Traditional Portugal At Its Finest – Porto

Traditional Portugal At Its Finest – Porto

Porto has the enduring charm of medieval cities that grew from their river. Today its Ribeira (literally riverbank”) waterfront is a picturesque promenade that welcomes throngs of visitors who, after a day of scaling the steep cobble streets of the city on a treasure hunt for its elaborately gilded churches and public buildings clad in blue ceramic Azulejos, enjoy relaxing at one of the many café terraces. Here they can sip a leisurely glass of Port, while gazing at the far bank of the Douro, Vila Nova de Gaia (or simply Gaia), where the word-famous nectar still ages. On the river, the traditional rabelos, the flat bottom boats that once ferried the wine from the vineyards some 100 kilometers (60 miles) upstream now offer popular tours under the six soaring bridges of the city while seagulls glide overhead on the Atlantic breeze.

Porto-Laundry_Flags.

The narrow balconies of aged appartment-houses are draped with fluttering laundry and the flags of local soccer supporters.

But step through one of the ancient arches that line this postcard-perfect riverfront, and you find the soul of Ribeira waiting for you up the winding streets. An unruly jumble of skinny houses clings like barnacles to the precipitous hills, their aged facades speaking of many generations of hard-working residents. The little wrought iron balconies are draped with fluttering laundry and flags that proudly announce support for the national football team (or soccer if you are in North America). Narrow storefronts display the stuff of everyday life, and the tantalizing scent of grilling sardines leads you to tiny family-run restaurants where you can feast on simple traditional fare, warm welcome included.

A Tale of Two Markets

Porto-Hard Club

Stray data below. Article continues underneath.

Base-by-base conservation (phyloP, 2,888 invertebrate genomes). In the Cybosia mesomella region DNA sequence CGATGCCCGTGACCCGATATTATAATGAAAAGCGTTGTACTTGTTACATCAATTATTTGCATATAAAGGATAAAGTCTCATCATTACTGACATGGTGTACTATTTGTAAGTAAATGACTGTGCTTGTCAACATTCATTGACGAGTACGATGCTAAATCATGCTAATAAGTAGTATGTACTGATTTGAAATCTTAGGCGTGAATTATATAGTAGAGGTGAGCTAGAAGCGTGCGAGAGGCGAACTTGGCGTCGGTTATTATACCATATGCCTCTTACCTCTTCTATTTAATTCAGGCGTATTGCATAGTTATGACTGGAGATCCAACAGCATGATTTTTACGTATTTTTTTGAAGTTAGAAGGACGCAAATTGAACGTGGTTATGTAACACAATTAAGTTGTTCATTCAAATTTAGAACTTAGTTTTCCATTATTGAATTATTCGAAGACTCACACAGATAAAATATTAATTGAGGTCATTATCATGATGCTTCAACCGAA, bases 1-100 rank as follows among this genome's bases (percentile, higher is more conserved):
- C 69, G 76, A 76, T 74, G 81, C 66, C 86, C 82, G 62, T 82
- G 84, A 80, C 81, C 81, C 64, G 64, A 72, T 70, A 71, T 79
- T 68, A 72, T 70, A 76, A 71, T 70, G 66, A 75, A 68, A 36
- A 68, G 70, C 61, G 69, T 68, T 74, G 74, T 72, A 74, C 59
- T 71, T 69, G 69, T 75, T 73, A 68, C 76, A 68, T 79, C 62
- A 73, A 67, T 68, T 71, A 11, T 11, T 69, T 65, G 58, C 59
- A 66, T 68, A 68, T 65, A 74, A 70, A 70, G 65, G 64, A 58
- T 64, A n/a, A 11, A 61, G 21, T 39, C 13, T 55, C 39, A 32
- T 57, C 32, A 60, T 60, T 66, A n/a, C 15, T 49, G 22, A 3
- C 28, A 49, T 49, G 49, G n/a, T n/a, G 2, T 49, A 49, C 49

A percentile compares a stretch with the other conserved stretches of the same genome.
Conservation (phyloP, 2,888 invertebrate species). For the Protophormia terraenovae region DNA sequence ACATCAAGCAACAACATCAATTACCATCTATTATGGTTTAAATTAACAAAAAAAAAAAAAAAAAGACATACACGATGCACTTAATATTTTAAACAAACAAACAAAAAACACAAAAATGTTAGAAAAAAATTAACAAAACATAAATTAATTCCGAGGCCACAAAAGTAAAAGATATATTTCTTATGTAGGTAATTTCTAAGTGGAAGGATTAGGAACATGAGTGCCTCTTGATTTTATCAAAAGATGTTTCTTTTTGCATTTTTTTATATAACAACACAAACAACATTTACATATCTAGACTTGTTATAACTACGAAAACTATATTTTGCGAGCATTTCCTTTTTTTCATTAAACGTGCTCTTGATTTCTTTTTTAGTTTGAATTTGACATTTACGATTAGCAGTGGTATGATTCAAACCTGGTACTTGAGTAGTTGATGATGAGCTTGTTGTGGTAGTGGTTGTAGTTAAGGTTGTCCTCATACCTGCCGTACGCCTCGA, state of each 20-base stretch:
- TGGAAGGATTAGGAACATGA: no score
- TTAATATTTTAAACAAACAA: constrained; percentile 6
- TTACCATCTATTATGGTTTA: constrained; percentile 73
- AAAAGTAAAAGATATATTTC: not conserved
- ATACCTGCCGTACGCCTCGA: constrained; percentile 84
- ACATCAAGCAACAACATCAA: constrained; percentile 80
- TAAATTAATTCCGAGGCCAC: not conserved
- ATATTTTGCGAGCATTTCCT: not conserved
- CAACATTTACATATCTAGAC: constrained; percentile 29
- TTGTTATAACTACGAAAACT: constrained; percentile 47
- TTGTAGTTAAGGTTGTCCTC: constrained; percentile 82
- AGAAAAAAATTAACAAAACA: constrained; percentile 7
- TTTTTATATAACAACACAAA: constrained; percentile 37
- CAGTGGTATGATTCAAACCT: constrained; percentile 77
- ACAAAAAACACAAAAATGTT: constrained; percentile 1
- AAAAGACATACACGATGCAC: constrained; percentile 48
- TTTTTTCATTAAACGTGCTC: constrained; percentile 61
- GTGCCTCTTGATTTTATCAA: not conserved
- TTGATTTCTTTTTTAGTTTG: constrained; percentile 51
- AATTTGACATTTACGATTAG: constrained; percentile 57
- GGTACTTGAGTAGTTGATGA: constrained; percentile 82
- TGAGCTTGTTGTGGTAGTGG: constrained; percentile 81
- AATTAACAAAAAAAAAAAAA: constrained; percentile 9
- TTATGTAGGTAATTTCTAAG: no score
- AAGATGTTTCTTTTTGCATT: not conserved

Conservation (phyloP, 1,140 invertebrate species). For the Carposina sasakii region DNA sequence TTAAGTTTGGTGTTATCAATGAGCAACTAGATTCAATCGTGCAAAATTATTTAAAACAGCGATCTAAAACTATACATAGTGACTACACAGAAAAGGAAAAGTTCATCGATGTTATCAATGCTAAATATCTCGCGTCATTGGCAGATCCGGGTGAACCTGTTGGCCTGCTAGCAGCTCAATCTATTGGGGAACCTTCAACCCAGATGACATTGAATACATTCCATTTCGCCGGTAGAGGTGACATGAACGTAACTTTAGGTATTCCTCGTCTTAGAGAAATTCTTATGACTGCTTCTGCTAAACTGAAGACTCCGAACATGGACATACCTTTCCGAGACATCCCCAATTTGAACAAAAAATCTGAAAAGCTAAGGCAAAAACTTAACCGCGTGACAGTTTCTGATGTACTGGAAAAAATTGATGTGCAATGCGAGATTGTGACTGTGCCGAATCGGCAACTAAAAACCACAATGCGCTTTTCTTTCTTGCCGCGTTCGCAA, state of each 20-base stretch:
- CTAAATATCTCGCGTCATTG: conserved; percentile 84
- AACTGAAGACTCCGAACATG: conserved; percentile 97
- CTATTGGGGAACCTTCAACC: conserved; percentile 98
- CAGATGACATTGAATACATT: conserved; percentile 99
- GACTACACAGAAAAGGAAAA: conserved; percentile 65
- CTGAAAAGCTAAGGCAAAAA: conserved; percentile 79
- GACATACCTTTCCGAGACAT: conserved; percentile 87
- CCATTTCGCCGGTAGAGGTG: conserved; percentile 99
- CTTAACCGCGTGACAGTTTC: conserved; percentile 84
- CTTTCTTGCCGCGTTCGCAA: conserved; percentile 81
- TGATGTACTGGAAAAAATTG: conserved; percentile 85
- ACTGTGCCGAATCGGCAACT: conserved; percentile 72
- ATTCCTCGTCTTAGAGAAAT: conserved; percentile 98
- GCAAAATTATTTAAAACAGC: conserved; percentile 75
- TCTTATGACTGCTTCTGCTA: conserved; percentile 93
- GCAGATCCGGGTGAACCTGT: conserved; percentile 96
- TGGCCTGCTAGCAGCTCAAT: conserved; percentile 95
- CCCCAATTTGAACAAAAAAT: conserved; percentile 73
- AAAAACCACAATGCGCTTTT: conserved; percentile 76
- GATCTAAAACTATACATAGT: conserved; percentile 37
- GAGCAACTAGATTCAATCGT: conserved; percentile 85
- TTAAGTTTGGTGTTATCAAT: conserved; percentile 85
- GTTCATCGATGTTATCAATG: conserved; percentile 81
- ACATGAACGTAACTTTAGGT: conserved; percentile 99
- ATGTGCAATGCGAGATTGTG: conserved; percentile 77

Once an Art Nouveau covered market, Mercado Ferriera Borges is now an art exhibit and concert space.

Yet there are signs of evolution. A couple of blocks up from the waterfront, the renovated steel-and-glass structure of the Mercado Ferriera Borges, a grand Art Nouveau covered market built in 1885, was recently reborn as the Hard Club. Today, it houses art exhibit and concert spaces, a bookstore, a restaurant and bars. Events staged here can vary from photo exhibits to crafts fairs to indie rock concerts.

Porto-Mercado_Bolhao

A sizeable section of the Mercado do Bolhao is dedicated to fresh produce.

In stark contrast, a 20-minute walk away, little seems to have changed at the two-story Mercado do Bolhao since it opened in 1914. Dedicated mainly to fresh products, it is divided in specialized sections: fruit and vegetable, flowers, meat, fish (you can still hear fishwives hawking their catch), cheeses and deli products. In recent years, the inevitable souvenir shops have claimed a section as well. On the ground floor, there is also a sprinkle of stalls where you can eat fish so fresh it probably was still swimming in the Atlantic yesterday, and sample local cheeses and wines. Less than ten euros will get you lunch and a total immersion experience of the real Porto.

 

Art Nouveau Institutions

Porto-Livraria_Lello.

Behind its Neo-Gothic façade by architect Francisco Esteves, the Lello Bookstore has been a Porto institution since 1906.

From “one of the world’s most beautiful bookshops” to “an Art Nouveau masterpiece,” guidebooks rival in hyperboles to point you to Livraria Lello, a Porto landmark since the turn of the 19th century. Behind the Neo-Gothic façade, a curvaceous two-story staircase with ornate woodcarvings that match the intricate columns and wall panels dominate the illustrious literary emporium. Rumored to have inspired J.K. Rowling in her depictions of Hogwarts, the shop has become a pilgrimage site for Harry Potter fans from all over the world. Crowds are such that Lello now charges a €5.5 entrance fee (to be credited toward your potential purchase) and urges on its website to purchase tickets ahead for a specified day and time to avoid the long lines. What of the books? They are still there, some 60,000 volumes in Portuguese, Spanish, English and French, stacked high toward the stain glass ceiling. But they seem an afterthought to the visitors who jostle for selfie opportunities on the famous staircase.

Porto-Vida_Portuguesa.

All manners of traditional Portuguese products are available at A Vida Portuguesa.